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The increasing value of education to health

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  • Goldman, Dana
  • Smith, James P.

Abstract

This paper assesses how the relationship between health and educational attainment has changed over the last three decades. We examine trends in disease prevalence and self-reported health using the US National Health Interview Survey for five chronic conditions--arthritis, diabetes, heart disease, hypertension, and lung diseases. The sample is limited to non-Hispanic Whites ages 40-64 to focus on the value of education and not changing representation of minority populations. We find that health benefits associated with additional schooling rose over time by more than ten percentage points as measured by self-reported health status. This can be attributed to both a growing disparity by education in the probability of having major chronic diseases during middle age, and better health outcomes for those with each disease. The value of education in achieving better health has increased over the last 25 years; both in protecting against onset of disease and promoting better health outcomes amongst those with a disease. Besides better access to health insurance, the more educated increasingly adapted better health behaviors, particularly not smoking and engaging in vigorous excercise, and reaped the benefits of improving medical technology. Rising health disparities by education are an important social concern which may require targeted interventions.

Suggested Citation

  • Goldman, Dana & Smith, James P., 2011. "The increasing value of education to health," Social Science & Medicine, Elsevier, vol. 72(10), pages 1728-1737, May.
  • Handle: RePEc:eee:socmed:v:72:y:2011:i:10:p:1728-1737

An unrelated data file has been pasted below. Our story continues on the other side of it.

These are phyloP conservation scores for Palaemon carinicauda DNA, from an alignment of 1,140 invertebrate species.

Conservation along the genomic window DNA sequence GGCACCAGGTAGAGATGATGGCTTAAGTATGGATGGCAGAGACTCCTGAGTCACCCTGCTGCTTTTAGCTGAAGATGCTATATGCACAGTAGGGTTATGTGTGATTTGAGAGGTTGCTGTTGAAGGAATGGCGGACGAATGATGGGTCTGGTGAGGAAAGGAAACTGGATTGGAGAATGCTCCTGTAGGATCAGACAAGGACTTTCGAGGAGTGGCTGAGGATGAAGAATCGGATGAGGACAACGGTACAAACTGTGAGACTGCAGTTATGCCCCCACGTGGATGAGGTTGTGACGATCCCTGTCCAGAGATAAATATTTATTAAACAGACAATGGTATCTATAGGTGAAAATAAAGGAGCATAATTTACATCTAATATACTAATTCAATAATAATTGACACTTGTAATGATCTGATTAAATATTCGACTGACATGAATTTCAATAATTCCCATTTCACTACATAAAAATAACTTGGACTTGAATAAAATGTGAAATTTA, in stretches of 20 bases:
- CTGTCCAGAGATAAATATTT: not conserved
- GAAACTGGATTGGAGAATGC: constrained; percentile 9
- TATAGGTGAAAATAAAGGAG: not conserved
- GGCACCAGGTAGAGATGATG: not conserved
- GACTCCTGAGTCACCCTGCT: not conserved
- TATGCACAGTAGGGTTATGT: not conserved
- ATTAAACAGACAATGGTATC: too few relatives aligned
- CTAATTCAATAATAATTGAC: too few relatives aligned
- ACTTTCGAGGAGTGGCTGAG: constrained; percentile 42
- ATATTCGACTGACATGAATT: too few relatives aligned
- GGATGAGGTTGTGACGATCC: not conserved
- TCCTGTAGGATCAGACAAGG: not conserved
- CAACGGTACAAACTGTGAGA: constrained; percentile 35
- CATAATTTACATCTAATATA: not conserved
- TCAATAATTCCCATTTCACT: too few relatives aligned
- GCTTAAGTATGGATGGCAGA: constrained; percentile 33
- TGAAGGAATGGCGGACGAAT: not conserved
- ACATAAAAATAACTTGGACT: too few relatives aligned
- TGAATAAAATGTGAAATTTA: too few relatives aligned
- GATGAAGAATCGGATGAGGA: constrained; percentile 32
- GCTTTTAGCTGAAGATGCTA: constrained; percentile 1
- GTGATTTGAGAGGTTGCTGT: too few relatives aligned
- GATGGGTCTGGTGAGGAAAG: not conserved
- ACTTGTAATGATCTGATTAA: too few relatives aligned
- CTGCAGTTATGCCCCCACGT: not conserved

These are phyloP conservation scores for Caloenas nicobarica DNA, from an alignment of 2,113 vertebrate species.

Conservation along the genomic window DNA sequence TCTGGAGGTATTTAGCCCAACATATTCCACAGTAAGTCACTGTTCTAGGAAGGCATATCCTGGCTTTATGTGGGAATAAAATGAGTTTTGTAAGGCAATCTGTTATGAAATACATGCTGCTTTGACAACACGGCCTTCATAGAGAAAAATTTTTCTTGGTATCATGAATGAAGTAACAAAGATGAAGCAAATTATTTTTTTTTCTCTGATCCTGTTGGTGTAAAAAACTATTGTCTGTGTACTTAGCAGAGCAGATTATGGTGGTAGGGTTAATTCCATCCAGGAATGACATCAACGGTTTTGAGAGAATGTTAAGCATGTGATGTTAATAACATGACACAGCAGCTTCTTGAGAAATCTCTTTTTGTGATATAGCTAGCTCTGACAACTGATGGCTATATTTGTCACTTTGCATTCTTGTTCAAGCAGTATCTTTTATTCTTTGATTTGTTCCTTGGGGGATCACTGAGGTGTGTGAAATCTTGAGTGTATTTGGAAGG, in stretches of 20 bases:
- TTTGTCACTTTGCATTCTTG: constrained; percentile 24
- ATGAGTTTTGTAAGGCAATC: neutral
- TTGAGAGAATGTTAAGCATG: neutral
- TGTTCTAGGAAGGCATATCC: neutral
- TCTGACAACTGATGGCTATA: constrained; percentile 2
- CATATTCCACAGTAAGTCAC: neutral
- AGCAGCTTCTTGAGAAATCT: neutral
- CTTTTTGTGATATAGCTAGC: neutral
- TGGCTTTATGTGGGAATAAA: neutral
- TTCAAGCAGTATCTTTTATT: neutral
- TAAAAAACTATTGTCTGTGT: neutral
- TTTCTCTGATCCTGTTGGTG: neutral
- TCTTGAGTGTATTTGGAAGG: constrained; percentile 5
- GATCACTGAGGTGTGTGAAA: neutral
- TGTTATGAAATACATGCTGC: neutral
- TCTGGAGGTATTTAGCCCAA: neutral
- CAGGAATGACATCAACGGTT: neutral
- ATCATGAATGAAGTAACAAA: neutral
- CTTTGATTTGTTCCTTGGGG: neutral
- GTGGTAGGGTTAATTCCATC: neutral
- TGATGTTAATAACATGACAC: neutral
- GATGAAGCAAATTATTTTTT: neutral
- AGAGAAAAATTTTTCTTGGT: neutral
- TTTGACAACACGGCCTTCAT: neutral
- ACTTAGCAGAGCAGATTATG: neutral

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    References listed on IDEAS

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    Cited by:

    1. Perelman, Julian, 2014. "Are chronic diseases related to height? Results from the Portuguese National Health Interview Survey," Economics & Human Biology, Elsevier, vol. 15(C), pages 56-66.
    2. Setti Rais & Ali Dourgnon & Lise Rochaix, 2018. "A shortcut to Rome: Exploring the Social Determinants of patients' Time to Diagnosis," PSE Working Papers halshs-01703170, HAL.
    3. Dana P. Goldman & Peter R. Orszag, 2014. "The Growing Gap in Life Expectancy: Using the Future Elderly Model to Estimate Implications for Social Security and Medicare," American Economic Review, American Economic Association, vol. 104(5), pages 230-233, May.
    4. Mazzonna, Fabrizio, 2014. "The long lasting effects of education on old age health: Evidence of gender differences," Social Science & Medicine, Elsevier, vol. 101(C), pages 129-138.
    5. Ameed Saabneh, 2015. "Ethnic Health Inequalities in Unequal Societies: Morbidity Gaps Between Palestinians and Jews in Israel," European Journal of Population, Springer;European Association for Population Studies, vol. 31(4), pages 445-466, October.

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